13. An apparatus for estimating an effect on nuclear magnetic resonance (NMR) measurements of an invasion of solid particles into pores of an earth formation penetrated by a borehole, the apparatus comprising:a carrier configured to be conveyed through the borehole;a NMR tool disposed at the carrier and configured to perform a NMR measurement on a volume of interest in the formation to provide a relaxation time constant; anda processor configured to:receive information describing the solid particles in the pores, the information comprising a shape property of the solid particles;quantify an effect on the measured relaxation time constant due to the invasion of solid particles using the received information;correct NMR measurements using the quantified effect to provide corrected NMR output;a drilling or production resource configured to be operated in response to a parameter of the earth formation determined from the corrected NMR output having a value that provides input for operating the drilling or production resources.

14. The apparatus according to claim 13, wherein the solid particles come from drilling fluid used to drill the borehole.

15. The apparatus according to claim 13, wherein the relaxation time constant comprises at least one of a transverse relaxation time constant and a longitudinal relaxation time constant.

16. The apparatus according to claim 13, wherein the processor is further configured to calculate a surface transverse relaxation time constant T 2,S for pores with invasion of solid particles using T 2,SI surf where T 2,SI surf is the surface transverse relaxation time constant of the invaded solid particles.

17. The apparatus according to claim 16, wherein the processor is further configured to calculate a transverse relaxation time constant T 2 for pores without solid invasion away from the borehole using T 2,SI surf .

18. The apparatus according to claim 13, wherein the processor is further configured to estimate a formation property with improved accuracy using the quantified effect.

Descriptions:

CROSS REFERENCE TO RELATED APPLICATIONS

This application is a continuation of U.S. application Ser. No. 14/081,218 filed Nov. 15, 2013, the disclosure of which is incorporated by reference herein in its entirety.

BACKGROUND

Geologic formations are used for many applications such as hydrocarbon production, geothermal production, and carbon dioxide sequestration. Typically, boreholes are drilled into the formations to provide access to them. Various downhole tools may be conveyed in the boreholes in order to characterize the formations. Characterization of the formations and the fluids within provides valuable information related to the intended use of the formation so that drilling and production resources can be used efficiently.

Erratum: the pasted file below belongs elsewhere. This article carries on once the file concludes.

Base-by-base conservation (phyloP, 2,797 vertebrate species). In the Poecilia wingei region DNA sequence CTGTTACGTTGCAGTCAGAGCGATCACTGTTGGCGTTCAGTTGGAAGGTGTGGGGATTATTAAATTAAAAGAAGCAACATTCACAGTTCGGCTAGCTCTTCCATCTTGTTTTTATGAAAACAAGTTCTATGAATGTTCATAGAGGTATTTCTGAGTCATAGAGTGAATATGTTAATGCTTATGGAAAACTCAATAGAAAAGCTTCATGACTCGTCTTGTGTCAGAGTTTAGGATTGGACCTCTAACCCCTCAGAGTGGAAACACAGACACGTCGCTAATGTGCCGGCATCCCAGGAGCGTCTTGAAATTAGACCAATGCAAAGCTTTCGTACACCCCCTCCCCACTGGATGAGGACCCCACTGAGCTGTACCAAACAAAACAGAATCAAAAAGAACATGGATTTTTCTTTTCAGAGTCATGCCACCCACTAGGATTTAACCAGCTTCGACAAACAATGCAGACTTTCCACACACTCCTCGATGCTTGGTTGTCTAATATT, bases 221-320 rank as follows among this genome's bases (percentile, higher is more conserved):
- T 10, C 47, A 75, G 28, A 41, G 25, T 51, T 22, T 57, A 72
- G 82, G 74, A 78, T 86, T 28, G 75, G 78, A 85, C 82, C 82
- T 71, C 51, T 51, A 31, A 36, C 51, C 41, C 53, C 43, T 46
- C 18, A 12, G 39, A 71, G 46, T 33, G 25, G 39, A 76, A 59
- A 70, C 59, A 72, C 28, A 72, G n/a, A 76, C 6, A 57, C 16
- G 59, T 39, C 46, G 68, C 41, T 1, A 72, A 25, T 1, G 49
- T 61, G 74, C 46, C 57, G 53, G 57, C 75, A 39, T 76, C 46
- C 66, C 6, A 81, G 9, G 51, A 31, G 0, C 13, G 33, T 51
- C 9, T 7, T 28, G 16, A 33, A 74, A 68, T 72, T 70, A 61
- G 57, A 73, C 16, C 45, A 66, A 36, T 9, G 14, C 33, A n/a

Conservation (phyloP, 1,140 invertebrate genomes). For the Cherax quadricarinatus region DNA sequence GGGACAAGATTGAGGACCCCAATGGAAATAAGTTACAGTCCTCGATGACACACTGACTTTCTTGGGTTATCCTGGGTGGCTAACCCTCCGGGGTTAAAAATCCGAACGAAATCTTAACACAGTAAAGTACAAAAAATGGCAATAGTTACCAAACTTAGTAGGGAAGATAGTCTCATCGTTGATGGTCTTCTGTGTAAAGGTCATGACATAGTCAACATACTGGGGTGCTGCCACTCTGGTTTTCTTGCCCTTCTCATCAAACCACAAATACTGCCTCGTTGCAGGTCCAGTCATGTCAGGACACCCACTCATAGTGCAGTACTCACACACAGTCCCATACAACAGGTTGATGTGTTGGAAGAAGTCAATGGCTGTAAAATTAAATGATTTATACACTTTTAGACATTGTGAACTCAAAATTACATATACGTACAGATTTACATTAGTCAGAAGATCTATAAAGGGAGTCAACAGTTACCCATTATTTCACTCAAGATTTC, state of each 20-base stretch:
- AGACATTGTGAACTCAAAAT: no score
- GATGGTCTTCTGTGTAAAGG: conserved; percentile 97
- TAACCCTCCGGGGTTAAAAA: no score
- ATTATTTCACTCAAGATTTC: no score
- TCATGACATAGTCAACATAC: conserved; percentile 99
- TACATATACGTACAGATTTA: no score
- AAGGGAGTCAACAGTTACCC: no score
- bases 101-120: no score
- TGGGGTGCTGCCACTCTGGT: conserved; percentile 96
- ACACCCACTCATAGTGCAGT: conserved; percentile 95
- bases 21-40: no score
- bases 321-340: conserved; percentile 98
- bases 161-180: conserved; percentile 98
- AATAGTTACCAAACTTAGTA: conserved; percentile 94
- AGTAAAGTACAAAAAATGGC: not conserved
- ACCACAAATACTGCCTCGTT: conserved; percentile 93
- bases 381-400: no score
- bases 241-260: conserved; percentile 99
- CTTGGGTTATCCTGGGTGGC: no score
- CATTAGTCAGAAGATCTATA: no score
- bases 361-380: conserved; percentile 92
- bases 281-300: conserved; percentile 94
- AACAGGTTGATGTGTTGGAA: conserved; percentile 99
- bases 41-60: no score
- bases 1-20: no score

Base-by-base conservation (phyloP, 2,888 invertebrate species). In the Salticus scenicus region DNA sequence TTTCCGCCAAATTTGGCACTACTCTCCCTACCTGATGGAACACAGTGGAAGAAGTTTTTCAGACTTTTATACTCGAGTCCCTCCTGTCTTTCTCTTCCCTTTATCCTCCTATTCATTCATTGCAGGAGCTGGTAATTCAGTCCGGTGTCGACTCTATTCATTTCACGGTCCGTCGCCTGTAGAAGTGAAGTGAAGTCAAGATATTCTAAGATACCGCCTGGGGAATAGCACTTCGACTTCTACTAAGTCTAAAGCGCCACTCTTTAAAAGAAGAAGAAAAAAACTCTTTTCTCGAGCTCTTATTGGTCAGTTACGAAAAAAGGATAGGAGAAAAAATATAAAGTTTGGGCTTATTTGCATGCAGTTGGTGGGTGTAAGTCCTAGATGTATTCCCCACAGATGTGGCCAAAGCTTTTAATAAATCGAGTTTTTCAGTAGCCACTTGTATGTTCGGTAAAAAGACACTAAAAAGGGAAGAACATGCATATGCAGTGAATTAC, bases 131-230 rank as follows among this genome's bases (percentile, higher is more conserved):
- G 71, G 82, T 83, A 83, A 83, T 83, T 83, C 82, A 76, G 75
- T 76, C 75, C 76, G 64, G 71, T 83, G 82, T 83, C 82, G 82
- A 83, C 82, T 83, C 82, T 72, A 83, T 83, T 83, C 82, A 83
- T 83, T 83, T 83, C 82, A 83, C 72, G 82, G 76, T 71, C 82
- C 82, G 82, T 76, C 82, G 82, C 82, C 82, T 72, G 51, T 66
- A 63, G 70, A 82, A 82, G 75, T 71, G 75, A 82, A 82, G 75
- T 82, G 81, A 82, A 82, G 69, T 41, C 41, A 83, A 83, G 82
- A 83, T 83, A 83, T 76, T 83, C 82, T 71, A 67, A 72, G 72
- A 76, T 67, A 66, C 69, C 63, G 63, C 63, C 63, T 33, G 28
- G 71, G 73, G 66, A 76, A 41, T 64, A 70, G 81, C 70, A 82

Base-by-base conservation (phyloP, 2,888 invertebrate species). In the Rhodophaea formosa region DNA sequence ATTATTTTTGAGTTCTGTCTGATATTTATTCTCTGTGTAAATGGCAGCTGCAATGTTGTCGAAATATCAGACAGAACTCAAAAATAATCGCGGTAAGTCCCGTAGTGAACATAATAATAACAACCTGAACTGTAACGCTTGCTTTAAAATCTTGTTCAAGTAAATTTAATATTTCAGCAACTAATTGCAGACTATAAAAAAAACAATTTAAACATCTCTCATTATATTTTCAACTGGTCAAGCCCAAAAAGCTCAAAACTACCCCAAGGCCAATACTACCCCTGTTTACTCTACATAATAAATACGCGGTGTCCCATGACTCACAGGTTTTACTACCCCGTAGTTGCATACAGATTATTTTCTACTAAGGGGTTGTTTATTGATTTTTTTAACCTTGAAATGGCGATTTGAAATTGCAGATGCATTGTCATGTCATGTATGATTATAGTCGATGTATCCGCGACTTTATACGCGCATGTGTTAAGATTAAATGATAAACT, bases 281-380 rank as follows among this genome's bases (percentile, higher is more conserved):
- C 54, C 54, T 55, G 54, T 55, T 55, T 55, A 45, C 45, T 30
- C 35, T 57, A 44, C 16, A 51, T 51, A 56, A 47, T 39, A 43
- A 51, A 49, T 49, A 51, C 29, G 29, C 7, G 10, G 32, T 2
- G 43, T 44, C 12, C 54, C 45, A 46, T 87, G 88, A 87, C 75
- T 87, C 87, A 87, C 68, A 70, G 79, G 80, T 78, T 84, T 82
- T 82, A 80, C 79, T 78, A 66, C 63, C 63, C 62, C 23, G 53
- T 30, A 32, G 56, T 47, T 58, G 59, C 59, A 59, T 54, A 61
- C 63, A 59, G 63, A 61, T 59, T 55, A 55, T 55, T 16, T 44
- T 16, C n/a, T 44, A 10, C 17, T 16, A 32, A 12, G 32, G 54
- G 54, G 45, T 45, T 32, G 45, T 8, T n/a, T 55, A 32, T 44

One type of downhole tool is a nuclear magnetic resonance (NMR) tool that measures the nuclear magnetic properties of formation materials. NMR logging data of unconsolidated sands suggests that solid invasion into the formation may occur. Solid invasion is the phenomenon of fine particles in the drilling mud invading into the formation before or during the forming of mud cake. This phenomenon may also occur for carbonate reservoir. Fine carbonate particles produced from the drilling, especially when a polycrystalline diamond compact (PDC) bit is used, mixes into the mud and may then invade into the formation for some or many carbonate wells with favorable porosity and permeability condition. Because solid invasion can affect NMR measurements of formation materials of interest, it would be well received in the drilling and geophysical exploration industries if the effects of solid invasion could be quantified.

BRIEF SUMMARY

Disclosed is a method for estimating an effect on nuclear magnetic resonance (NMR) measurements of an invasion of solid particles into pores of an earth formation penetrated by a borehole. The method includes: conveying a carrier through the borehole; performing an NMR measurement on a volume of interest in the formation to provide a relaxation time constant using an NMR tool disposed at the carrier; receiving information describing the solid particles in the pores; and quantifying, using a processor, an effect on the measured relaxation time constant due to the invasion of solid particles using the received information.